Wizards’ Grunfeld repeats familiar refrain of hope
The answers get a bit repetitive when the front office leader of
an NBA team is answering questions about a fifth consecutive season
out of the playoffs.
”We have a foundation,” Washington Wizards President Ernie
Grunfeld said. ”We have some solid veteran players and some
developing young players. There’s a good chemistry, and there’s no
question that our goal for next year is to make the playoffs.”
Grunfeld repeated the familiar refrain Tuesday, summing up the
Wizards’ 29-53 record at his annual end-of-season news
Other statements were also echoes of the past: The team needs to
get healthy and stay healthy, John Wall remains the long-term
centerpiece of the roster, the young underperforming players need
to get better, and it’s tough to judge how good the team can be
because the core players haven’t played together long enough.
”I think it’s important to have continuity and let the players
play over an extended period of time,” Grunfeld said. ”We haven’t
had our pieces together for more than 40 games.”
Injuries hit the Wizards hard, with the trio of Wall, Bradley
Beal and Nene combining to start just eight of 82 games. The roster
lacked the depth to compensate, leading to a 4-28 start.
On the positive side, the Wizards played roughly .500 ball once
Wall returned from a knee injury, and they finished the season
ranked eighth in the NBA in scoring defense. They also had a
winning record (22-19) at home, helping to balance their dreadful
mark (7-34) on the road.
”The No. 1 thing we need to get is to get our players’ health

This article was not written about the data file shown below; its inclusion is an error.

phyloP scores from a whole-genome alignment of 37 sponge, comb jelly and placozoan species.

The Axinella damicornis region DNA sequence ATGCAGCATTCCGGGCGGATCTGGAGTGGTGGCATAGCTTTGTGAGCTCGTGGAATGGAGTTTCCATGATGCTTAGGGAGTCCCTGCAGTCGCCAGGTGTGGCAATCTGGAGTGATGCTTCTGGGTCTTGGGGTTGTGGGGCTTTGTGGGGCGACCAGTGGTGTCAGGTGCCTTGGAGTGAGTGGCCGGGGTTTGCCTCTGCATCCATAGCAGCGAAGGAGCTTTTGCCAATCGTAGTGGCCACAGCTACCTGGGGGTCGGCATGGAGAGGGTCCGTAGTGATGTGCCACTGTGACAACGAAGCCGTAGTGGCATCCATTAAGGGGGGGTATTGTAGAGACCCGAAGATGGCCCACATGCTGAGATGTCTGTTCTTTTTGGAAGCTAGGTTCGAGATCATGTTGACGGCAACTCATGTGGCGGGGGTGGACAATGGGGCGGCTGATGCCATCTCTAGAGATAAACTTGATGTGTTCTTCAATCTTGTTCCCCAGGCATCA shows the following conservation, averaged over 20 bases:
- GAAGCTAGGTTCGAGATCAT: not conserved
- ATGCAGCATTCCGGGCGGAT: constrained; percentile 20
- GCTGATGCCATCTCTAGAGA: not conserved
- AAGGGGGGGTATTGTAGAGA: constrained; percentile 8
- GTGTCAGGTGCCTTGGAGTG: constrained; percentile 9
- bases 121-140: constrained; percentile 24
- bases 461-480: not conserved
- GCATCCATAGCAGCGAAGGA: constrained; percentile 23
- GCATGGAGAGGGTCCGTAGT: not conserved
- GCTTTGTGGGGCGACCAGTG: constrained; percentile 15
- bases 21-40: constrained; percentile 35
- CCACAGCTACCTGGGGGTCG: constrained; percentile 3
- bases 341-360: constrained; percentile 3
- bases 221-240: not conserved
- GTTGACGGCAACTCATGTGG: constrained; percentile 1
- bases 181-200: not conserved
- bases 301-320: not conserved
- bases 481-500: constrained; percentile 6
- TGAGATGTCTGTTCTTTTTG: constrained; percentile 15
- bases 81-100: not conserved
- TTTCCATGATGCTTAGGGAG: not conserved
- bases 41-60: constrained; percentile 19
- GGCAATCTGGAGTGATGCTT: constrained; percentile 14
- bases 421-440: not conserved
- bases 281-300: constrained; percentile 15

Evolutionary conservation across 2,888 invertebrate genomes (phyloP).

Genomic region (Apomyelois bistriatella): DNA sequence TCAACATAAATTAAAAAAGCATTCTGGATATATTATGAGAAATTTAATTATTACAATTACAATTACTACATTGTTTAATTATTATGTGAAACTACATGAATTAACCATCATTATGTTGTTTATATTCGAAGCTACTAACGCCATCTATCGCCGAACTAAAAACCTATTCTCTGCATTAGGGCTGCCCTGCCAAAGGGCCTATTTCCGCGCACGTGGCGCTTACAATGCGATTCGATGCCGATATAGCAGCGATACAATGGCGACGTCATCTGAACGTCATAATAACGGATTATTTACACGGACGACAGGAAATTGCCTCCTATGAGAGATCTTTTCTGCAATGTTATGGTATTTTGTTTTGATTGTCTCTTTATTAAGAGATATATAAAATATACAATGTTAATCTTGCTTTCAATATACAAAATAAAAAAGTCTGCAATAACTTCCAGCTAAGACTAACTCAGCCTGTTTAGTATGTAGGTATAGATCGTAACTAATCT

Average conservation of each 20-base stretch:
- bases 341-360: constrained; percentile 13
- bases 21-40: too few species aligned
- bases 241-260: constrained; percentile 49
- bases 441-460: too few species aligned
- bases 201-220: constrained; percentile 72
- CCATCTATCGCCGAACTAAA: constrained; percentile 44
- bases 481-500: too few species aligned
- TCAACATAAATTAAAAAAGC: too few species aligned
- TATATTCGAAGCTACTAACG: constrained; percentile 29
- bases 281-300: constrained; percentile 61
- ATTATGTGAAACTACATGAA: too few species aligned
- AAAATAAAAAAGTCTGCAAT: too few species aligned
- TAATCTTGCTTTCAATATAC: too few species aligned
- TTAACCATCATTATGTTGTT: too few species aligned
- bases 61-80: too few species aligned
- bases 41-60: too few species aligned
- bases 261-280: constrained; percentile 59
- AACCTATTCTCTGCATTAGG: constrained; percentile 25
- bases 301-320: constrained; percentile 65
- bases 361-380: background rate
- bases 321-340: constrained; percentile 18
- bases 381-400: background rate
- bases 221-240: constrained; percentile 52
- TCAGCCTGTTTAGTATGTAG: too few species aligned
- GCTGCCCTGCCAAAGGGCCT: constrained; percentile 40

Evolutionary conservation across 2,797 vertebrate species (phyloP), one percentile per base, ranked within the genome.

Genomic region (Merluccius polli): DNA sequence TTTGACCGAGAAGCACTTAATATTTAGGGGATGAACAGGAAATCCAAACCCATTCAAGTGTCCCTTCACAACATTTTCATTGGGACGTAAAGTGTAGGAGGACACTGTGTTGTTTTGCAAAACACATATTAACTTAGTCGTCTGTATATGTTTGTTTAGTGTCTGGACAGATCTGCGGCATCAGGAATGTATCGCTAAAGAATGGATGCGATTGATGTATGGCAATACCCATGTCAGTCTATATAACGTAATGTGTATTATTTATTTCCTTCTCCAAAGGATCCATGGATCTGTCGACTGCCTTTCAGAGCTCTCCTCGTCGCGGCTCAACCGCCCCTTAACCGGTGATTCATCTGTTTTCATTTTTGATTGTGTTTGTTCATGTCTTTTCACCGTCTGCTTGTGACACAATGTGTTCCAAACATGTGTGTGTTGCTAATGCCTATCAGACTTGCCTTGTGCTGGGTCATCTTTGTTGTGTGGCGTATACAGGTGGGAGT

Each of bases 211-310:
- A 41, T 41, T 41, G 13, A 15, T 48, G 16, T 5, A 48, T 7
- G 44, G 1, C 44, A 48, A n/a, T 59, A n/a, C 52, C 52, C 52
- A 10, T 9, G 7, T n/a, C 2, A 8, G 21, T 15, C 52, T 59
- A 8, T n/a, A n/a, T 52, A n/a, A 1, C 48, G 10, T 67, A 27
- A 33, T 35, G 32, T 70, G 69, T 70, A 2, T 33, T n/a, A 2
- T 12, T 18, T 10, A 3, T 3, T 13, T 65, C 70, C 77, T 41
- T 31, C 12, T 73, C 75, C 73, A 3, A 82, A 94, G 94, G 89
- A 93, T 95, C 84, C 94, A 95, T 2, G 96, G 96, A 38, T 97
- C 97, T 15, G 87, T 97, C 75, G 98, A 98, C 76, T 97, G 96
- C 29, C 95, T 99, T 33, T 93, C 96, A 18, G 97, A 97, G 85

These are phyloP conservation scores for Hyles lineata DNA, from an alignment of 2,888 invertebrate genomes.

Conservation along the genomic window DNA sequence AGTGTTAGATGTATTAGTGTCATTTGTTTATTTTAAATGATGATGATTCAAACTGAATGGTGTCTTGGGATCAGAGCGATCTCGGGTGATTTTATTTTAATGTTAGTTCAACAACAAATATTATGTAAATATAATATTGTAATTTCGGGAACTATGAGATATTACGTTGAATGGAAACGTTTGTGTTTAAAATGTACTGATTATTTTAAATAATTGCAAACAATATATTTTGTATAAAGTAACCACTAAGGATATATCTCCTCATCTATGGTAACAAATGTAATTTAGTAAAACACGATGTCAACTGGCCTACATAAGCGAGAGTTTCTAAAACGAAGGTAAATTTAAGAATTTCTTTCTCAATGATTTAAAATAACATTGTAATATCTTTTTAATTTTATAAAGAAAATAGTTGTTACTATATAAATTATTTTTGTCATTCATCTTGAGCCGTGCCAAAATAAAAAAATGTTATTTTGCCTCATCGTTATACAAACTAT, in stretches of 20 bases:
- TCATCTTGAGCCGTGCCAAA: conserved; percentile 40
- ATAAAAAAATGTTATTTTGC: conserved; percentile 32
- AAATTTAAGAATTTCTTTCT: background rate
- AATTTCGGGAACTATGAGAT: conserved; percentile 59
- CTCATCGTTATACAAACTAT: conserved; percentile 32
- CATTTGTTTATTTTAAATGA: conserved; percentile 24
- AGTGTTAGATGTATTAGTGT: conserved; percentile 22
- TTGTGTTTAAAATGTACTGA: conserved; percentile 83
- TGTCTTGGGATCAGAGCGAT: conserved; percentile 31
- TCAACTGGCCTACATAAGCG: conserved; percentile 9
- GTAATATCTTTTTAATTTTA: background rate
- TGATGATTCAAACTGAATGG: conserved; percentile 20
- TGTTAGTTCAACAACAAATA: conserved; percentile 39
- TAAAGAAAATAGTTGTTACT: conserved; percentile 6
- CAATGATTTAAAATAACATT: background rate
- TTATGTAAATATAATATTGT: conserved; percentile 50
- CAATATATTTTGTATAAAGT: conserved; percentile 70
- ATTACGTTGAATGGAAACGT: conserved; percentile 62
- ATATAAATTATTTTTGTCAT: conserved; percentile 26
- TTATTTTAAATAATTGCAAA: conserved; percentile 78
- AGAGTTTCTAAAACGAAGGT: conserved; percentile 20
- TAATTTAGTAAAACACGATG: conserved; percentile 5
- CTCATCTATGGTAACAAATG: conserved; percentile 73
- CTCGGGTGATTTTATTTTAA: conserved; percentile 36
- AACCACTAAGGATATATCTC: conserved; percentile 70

right,” Grunfeld said. ”Rest up this summer, get our health
right, come back next year with all our players, and there’ll be
some additions in the offseason.”
Grunfeld needs to decide whether Wall, the No. 1 overall pick in
2010, is worthy of a maximum-value contract extension. Wall says he
deserves it. If there is no deal this offseason, Wall will become a
restricted free agent next summer.
”We’ve said all along that we’re building this team around John
and with John,” Grunfeld said, ”so we want to have him here
Grunfeld also praised coach Randy Wittman, who wouldn’t let the
team throw in the towel after the miserable start.
”He kept the ship afloat,” Grunfeld said. ”He kept the guys
motivated. He kept them competitive on a nightly basis.”
Grunfeld has brought in several young players who have plateaued
early or been outright disappointments. He said it’s time for Jan
Vesely, Chris Singleton, Trevor Booker and Kevin Seraphin to step
up their games. For some in that group, it means yet another stint
in Summer League ball.
”This is a big summer for all of those players,” Grunfeld
said, ”and they have to improve.”
Grunfeld anticipates less roster turnover this year than last
year. He wasn’t ready to buy into the notion – stated by Wittman
and several players last week – that the Wizards need to focus on
adding veterans because they already have their fill of young
”We can get an old player any time,” Grunfeld said. ”But if
the old player doesn’t help you on the court, that’s not the kind
of situation we want to get into.”
A year ago, owner Ted Leonsis said another appearance in the
lottery would be ”unacceptable.” He later backed off after Wall
was injured, saying that ”the second- or third-worst record in the
NBA” would be unacceptable.
Grunfeld cleared that bar, but it probably won’t ever be that
”We had a team that could compete with anyone if we had all of
our pieces for the whole year, which we didn’t,” Grunfeld said.
”And there’s no excuses – injuries are a part of the game, and we
got off to that slow start and it was hard to recover from
Asked if he feels pressure to make the playoffs next year,
”I felt pressure last year, and the year before, to be a
playoff team,” he answered.
It’s an answer he’s used to giving.
Follow Joseph White on Twitter: http://twitter.com/JGWhiteAP